The Audi A3 sedan is a good-looking car: surprisingly well-proportioned for a compact sedan, more interesting than the “seen it before” hatchback, and nicely compact compared to its overlong and boring bigger brother, the A4. One of the better aspects of its design is the rear, and especially the aggressively squinty tail lights, which look much better than the boring lamps on the A4, or the weirdly frowning-looking ones on the A6. But the A3 sedan is not the only car that sports such aggressive lamps at the rear, to the benefit of the overall design.
Sales in the compact segment fell by 6 percent in the second quarter, exactly the same rate at which they fell in the first quarter of the year. This is a disappointing performance, given that the second quarter saw two high-selling models hit the market (Chevy Cruze and Hyundai Elantra), joining the Scion iM that was released in the fall of 2015. From among 17 models in this segment only 4 saw their sales rise in the first half of the year relative to 2015, leaving a few models to hold sales up the segment. [Read more…]
Sales in the compact segment fell by 6% compared to Q1 2015, the second-worst performance from among all mainstream segments, better only than the minicar segment. While one could be inclined to continue the narrative that it’s the low gas prices that are driving consumers to the segment above, my feeling is that few consumers are abandoning compact cars from mid-sized ones for economy reasons. Rather, the compact segment is full of aging cars that are nearing their retirement, with only the hot (sales-wise) new Honda Civic, refreshed Nissan Sentra and niche Scion iM providing any new blood. But, unlike for the subcompact segment there is hope on the horizon in the form of a refreshed Toyota Corolla, as well as a new Chevy Cruze, Hyundai Elantra and Subaru Impreza.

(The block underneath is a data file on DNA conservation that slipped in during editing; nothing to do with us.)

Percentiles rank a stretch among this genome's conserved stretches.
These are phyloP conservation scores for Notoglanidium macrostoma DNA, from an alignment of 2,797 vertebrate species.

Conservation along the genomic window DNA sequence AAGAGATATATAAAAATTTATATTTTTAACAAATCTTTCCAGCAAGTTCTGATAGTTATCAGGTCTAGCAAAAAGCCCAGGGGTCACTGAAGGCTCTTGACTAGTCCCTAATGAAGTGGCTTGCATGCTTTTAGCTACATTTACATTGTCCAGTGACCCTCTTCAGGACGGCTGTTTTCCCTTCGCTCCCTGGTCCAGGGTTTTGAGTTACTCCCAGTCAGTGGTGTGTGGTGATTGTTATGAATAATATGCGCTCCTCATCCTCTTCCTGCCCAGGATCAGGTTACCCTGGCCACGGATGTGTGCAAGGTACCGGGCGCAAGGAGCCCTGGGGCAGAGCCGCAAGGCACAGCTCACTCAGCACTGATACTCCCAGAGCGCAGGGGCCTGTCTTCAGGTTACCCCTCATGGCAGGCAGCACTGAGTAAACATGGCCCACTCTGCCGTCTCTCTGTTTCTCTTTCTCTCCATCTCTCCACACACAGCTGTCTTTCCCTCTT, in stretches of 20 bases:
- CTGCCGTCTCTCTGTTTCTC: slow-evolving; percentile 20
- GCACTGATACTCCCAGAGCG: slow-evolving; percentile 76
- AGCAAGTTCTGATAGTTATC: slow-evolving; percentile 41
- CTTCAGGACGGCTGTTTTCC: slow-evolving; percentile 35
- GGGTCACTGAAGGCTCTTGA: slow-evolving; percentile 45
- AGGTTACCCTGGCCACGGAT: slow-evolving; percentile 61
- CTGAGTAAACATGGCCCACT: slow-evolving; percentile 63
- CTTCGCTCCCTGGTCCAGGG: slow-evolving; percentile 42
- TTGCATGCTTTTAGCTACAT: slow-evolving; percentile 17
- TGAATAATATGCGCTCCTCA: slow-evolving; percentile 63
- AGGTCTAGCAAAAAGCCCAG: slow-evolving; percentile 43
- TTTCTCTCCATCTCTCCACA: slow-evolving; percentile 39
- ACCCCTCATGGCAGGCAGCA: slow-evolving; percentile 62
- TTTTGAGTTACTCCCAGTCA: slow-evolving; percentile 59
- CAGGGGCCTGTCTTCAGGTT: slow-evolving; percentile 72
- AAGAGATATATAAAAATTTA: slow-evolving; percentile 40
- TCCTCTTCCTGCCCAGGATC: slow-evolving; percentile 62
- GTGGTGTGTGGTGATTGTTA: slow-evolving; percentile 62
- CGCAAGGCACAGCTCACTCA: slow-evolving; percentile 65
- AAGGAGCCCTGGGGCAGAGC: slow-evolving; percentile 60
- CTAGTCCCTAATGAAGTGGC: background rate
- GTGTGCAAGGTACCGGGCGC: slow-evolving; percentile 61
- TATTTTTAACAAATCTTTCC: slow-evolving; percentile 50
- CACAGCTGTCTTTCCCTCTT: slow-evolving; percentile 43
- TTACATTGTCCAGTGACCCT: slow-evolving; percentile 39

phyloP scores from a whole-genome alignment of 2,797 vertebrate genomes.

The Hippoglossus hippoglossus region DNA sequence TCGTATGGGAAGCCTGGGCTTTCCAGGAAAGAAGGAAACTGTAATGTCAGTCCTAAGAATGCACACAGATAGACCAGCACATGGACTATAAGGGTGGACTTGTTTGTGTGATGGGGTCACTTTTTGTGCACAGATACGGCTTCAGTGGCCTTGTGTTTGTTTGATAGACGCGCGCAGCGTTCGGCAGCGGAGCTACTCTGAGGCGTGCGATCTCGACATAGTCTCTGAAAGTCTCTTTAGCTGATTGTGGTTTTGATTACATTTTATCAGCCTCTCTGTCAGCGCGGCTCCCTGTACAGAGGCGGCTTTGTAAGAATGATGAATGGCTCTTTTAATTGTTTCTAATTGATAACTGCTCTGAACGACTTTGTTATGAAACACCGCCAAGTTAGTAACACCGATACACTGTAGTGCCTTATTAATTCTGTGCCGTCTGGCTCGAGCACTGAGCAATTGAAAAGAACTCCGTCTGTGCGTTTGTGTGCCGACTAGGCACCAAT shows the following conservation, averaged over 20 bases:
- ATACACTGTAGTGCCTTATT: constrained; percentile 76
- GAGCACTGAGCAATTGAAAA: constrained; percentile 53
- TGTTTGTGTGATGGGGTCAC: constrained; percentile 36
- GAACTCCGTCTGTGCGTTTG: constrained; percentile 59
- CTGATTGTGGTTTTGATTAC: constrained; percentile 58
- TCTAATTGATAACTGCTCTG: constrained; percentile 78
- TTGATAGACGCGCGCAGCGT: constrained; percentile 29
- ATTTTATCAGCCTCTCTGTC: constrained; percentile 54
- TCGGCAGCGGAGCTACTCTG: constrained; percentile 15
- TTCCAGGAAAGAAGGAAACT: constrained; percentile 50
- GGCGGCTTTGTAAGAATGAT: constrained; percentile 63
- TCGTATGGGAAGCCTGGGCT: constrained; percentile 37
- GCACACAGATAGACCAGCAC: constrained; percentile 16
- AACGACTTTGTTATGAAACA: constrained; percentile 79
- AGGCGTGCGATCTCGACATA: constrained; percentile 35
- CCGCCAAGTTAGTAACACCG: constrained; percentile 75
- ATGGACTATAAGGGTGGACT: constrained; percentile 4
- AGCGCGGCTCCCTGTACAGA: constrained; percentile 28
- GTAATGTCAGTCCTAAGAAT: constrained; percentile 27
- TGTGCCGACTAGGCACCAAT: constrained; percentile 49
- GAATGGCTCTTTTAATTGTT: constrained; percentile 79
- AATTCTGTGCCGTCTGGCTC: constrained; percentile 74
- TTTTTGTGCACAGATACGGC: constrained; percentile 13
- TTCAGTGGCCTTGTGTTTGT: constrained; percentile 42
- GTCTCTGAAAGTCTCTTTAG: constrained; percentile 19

Sales in the compact segment grew by 1% compared to 2014, a better performance than in either the minicar or subcompact segments, thought still behind the industry average of 5% growth. With the latest crop of compact cars being large enough to accommodate a whole family sales in this segment are less sensitive to gas prices – consumers are less likely to migrate to the segments above simply because they no longer need an economic car now that gas is super-cheap. For many people a compact car is all they need. [Read more…]
While the compact segment was the only mainstream segment to grow in the first half of 2015, it was a growth it could not sustain into the third quarter, when its sales fell by 1%, bringing the total gains for the year so far down to 2%. Not a bad performance, given that many of the segments mainstays are about to be replaced or updated (Civic, Elantra, Cruze, Sentra). Still, with the mid-sized segment picking up steam the gap between the two is widening, and it may take more expensive gas for it to start closing again. [Read more…]
This may be one of those situations where you’ll say “Hey, the end product looks great, so what are you complaining about?”, but the Infiniti’s designers desire to pay homage to one of its competitors (aka copy its design) is just too obvious to ignore.